We meet in the street. He's shaking uncontrollably and, since I've only been in Mexico for three months, I can't understand anything he's saying. It's clear that Ismael Sanchez has a form of motor neuron disease, and that's why he's having trouble controlling his...
In Central Mexico, a common way to decorate altars, graves and public spaces on the Day of the Dead is by making traditional sawdust carpets, called tapetes, which means carpet or rug.
The Carnaval celebrations in Ajijic, Mexico, last for six days and feature some of the town's most colorful characters, the masked zayacas.
Nearby Chapala celebrates Carnaval for nearly two...
Maria de Jesús Patricio Martínez is the first indigenous woman to attempt to run for Mexico's highest office. Marichuy (Chuy is the nickname for Jesús) was nominated in May by the National Indigenous Congress (CNI) to represent Mexico's...
Sombreros are an important part of a horseman’s dress, but for a photographer they often cast a shadow on your subject’s face.
About Dane Strom
Thirteen years ago, I first visited a small town in the central mountains of Mexico called Ajijic.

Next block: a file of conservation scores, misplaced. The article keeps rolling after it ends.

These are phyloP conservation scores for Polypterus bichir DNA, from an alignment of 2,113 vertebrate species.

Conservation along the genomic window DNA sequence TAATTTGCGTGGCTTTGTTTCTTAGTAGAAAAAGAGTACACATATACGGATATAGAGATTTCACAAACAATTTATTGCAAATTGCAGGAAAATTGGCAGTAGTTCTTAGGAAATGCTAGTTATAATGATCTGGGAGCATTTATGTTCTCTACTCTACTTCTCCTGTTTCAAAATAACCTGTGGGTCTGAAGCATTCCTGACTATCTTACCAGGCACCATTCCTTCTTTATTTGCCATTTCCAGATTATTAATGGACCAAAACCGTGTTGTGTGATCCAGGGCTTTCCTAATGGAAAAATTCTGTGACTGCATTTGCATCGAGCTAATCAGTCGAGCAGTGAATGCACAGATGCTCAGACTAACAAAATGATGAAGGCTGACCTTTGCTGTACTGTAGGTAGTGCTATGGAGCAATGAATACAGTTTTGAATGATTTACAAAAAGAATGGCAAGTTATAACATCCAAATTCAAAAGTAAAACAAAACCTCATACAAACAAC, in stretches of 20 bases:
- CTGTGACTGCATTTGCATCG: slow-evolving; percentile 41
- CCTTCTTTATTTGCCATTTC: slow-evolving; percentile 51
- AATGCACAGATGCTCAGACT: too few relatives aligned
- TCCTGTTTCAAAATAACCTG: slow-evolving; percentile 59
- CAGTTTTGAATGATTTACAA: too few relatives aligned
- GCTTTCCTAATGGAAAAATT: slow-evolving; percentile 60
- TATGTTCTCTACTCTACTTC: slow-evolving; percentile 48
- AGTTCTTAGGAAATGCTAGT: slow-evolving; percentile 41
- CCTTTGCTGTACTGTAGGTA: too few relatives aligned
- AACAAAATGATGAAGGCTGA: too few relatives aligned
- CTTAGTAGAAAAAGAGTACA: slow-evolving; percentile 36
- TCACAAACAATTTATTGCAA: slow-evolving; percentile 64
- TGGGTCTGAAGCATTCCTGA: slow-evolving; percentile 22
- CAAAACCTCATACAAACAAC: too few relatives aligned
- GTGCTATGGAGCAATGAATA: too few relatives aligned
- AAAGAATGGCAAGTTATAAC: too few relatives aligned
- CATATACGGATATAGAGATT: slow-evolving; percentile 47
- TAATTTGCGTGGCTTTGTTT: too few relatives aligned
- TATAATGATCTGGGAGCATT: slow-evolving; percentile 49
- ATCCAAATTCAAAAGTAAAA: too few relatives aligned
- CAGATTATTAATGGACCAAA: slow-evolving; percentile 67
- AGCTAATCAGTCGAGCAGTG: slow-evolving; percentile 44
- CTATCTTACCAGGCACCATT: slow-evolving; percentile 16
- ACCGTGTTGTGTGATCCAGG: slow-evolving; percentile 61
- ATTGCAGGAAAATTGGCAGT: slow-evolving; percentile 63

More Photo Series of Mexico
I’ve spent the last ten years living in and photographing the Mexican town of Ajijic, Jalisco, a place with its own rich traditions and ways of celebrating fiestas and holidays.
These handcrafted, reuseable wooden towers with moving and rotating parts are laden with fireworks and then ignited during celebrations in Ajijic and other places in Mexico.
The catrina is a significant image in Mexican culture and on the Day of the Dead many people dress up and paint their faces.
Some families build mausoleums on their cemetery plots to remember their loved ones and create a space for them in the afterlife which sometimes is as comfortable as a real home.